Brazilian Civil War
Aside from Chile, who under Augusto Pinochet and Patricio Aylwin had become an economic juggernaut and nuclear power, South America was in the words of Bundy, “fucked up beyond repair” going into the 1990s. Wartime devastation, civil unrest, and the biblical conditions of the Marburg Epidemic had hit the once promising continent hard. (A study in 1995 ranked South America dead last among human development, Africa taking a clear lead over it after being last for the longest time. It was beginning to take advantage of its rising status to project its power. The Entebbe Pact could finally show to their former colonizers they could stand up for themselves.) Some were better off than others though. Venezuela and Colombia managed to maintain functional governments that - although authoritarian in many respects - kept good order and brought back international investment. Freedoms of speech, press, and assembly were at best a suggestion. Strongmen dictators held iron grips in many states, the most infamous being the cult of personality and anti-Imperialist fervor of Leopoldo Galtieri’s Argentina. Peru was unique as having a dictator that did not have a strong grip, much of his country in the grip of vicious insurgencies.
Aside from tiny Uruguay, (where there was no government to speak of and order was kept by groups of warlords who warred with each other frequently), the worst off was clearly Brazil. Nominally the largest and most populous South American nation state, the events of the beginning of the 1990s had hit it hard. Marburg had been particularly vicious due to the high population density, and the high-profile repressive measures against the virus left a government despised and hated by its people. Internationally reviled as a man who ordered his own citizens to burn to death, President Ernesto Geisel could not take it anymore. Battling depression and anxiety attacks for months, on November 1, 1993 his staff found him in his office, dead by a self-inflicted gunshot wound to the head.
Geisel’s death - in which he would be seen as a coward by his own supporters - was a Greek tragedy that personified the state of the Brazilian nation. His government only controlled a stretch of land from Rio de Janeiro (the de facto capital) to Brasilia (the de jure capital), and much of that only tenuous control. Much of the south and the plains were controlled by warlords, lagely rogue generals or crime syndicates taking advantage of the post-pandemic chaos. The north and northeast were in open rebellion, controlled by either Indigenous militias, remnants of the communists still led by Carlos Marighella, and the Republican forces led by socialist and former political prisoner Lula da Silva, which got massive support from India and the African Union. A tenuous cold war between the factions ignited into full scale conflict in early 1993, casualties heavy in the new Brazilian Civil War.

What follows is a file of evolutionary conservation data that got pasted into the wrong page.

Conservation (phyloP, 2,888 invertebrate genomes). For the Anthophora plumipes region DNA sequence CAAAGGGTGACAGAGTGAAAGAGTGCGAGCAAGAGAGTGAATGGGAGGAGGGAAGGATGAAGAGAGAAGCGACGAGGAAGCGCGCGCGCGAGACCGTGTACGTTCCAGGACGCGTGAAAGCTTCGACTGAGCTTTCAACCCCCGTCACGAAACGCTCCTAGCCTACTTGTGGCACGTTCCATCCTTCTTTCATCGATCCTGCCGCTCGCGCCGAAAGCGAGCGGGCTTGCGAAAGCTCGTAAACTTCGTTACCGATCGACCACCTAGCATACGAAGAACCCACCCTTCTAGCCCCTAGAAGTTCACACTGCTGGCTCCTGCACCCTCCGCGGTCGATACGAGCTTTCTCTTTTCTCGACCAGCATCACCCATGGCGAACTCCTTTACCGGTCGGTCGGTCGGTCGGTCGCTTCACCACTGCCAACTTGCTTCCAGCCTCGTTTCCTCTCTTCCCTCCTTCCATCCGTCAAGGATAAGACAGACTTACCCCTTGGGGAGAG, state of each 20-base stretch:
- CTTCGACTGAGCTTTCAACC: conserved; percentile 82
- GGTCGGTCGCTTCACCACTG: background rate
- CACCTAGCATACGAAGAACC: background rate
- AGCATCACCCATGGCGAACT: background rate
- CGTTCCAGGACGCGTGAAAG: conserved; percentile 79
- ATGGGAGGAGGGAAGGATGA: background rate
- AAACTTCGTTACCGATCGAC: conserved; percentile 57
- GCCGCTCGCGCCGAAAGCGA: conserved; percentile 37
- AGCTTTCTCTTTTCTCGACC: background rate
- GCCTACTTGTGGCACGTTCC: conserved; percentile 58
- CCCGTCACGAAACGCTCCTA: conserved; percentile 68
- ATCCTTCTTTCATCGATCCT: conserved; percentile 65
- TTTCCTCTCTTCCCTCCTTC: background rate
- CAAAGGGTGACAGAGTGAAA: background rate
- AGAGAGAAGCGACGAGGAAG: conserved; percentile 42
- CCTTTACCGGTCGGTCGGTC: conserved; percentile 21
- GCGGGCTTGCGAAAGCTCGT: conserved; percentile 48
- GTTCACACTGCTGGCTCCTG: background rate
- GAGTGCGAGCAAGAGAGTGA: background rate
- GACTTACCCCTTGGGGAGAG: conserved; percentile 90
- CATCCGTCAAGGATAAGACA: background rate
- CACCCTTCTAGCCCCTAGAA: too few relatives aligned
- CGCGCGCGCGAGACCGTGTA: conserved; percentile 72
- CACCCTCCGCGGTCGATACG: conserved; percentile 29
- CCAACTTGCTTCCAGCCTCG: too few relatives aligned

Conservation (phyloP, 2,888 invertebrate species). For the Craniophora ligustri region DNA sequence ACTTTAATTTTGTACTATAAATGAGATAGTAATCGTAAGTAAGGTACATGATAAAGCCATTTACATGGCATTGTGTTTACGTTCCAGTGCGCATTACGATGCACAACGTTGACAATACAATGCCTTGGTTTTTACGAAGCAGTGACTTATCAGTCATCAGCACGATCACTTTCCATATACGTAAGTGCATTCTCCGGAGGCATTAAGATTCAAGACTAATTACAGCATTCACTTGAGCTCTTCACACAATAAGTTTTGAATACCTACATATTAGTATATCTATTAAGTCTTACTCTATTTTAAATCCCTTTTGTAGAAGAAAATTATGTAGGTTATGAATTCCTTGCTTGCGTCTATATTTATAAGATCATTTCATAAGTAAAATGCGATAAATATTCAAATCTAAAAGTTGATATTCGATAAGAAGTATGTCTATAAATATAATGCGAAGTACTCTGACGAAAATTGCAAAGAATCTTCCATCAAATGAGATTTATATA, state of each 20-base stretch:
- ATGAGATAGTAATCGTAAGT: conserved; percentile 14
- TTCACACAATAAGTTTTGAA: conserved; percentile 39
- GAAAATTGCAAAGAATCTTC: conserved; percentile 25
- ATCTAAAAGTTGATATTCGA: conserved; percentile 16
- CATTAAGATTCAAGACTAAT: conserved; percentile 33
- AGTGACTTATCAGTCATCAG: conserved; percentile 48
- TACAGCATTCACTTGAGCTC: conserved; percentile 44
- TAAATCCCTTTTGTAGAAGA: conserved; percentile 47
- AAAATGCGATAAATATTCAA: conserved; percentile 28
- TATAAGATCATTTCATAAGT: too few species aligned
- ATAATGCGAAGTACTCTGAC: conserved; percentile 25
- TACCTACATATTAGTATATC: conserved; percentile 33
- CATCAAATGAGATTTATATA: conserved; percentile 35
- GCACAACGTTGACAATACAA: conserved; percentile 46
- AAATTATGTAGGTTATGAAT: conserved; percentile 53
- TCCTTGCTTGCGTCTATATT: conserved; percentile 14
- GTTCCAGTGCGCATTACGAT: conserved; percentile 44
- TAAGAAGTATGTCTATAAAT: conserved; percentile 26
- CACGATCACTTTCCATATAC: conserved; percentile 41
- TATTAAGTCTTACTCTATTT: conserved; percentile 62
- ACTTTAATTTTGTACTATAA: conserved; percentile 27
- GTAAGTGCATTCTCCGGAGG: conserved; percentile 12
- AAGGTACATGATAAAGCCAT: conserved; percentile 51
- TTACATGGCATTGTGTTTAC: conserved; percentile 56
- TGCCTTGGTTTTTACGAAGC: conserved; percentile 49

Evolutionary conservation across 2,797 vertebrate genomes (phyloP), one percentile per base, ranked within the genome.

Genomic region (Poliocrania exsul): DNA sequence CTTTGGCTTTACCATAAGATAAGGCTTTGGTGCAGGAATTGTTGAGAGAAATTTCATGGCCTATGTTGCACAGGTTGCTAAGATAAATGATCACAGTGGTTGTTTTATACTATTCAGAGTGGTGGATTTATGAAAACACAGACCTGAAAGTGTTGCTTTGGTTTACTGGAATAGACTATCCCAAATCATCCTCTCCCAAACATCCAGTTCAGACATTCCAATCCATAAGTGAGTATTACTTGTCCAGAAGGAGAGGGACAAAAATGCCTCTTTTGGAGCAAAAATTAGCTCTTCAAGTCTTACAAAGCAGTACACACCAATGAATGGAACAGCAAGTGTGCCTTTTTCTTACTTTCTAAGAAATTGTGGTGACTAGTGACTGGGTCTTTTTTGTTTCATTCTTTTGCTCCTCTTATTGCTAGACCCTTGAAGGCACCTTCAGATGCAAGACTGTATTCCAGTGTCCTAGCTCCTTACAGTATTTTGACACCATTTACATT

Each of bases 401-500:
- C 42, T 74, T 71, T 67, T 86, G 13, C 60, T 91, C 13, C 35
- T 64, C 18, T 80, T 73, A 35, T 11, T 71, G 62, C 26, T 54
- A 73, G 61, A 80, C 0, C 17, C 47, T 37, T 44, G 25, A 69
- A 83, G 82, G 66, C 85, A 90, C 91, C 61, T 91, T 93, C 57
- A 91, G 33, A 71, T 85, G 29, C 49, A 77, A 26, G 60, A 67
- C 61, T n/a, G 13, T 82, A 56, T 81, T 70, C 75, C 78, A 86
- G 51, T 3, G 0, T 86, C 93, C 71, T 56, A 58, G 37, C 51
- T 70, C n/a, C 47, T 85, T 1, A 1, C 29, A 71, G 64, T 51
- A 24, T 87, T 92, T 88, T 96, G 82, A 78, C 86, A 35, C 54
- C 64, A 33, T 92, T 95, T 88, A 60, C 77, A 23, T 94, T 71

After a month of backstabbing and jockeying for control, the winner of the power struggle following Geisel's suicide was one Carlos Alberto Brilhante Ustra. The former head of the earlier military junta’s security forces, he had fled to Chile immediately following the Focoist coup and was considered a hero by the Brazilian right-wing. Well-equipped to win the mantle as President, he faced a government in disarray, losing ground even to criminal gangs within Sao Paulo and other major cities. Bloodlessly purging out the older generation of former senior officials within the exile community, President Ustra and his new war cabinet of young, vigorous leaders huddled over Christmas 1993 for a strategy.
On New Year’s Day 1994, Ustra announced the reformation of the Brazilian Estado Novo, implementing a more efficient command structure and administration for the areas under its control (largely around Rio). The diplomatic fanfare was well received abroad, recognized by most NATO countries and receiving massive military aid from the developing power bloc of France/Spain/Portugal/South Africa. But the military situation mattered the most, and Ustra put his faith in one General Jair Bolsonaro.
Jair Bolsonaro torung a military base outside Sao Paulo. A war hero and hands on in command style, Bolsonaro was beloved by his men and led the Estado Novo through its darkest times
Only 39 years old, the young officer had a meteoric rise within the Brazilian armed forces. Decorated for bravery and tactical brilliance in the Peru campaign, Bolsonaro had also been a mole for the rightist exiles, securing the large portion of the intact military forces for the anti-communists. In charge of quarantine procedures for Rio, he broke from the heavy handed tactics of other commanders and employed a “strict but compassionate” campaign in the words of the Red Cross. Estado Novo citizens viewed him as a literal saint, and his men adored the physically fit, tough, and relatable commander. Such made him Ustra’s first choice for Supreme Commander of the military.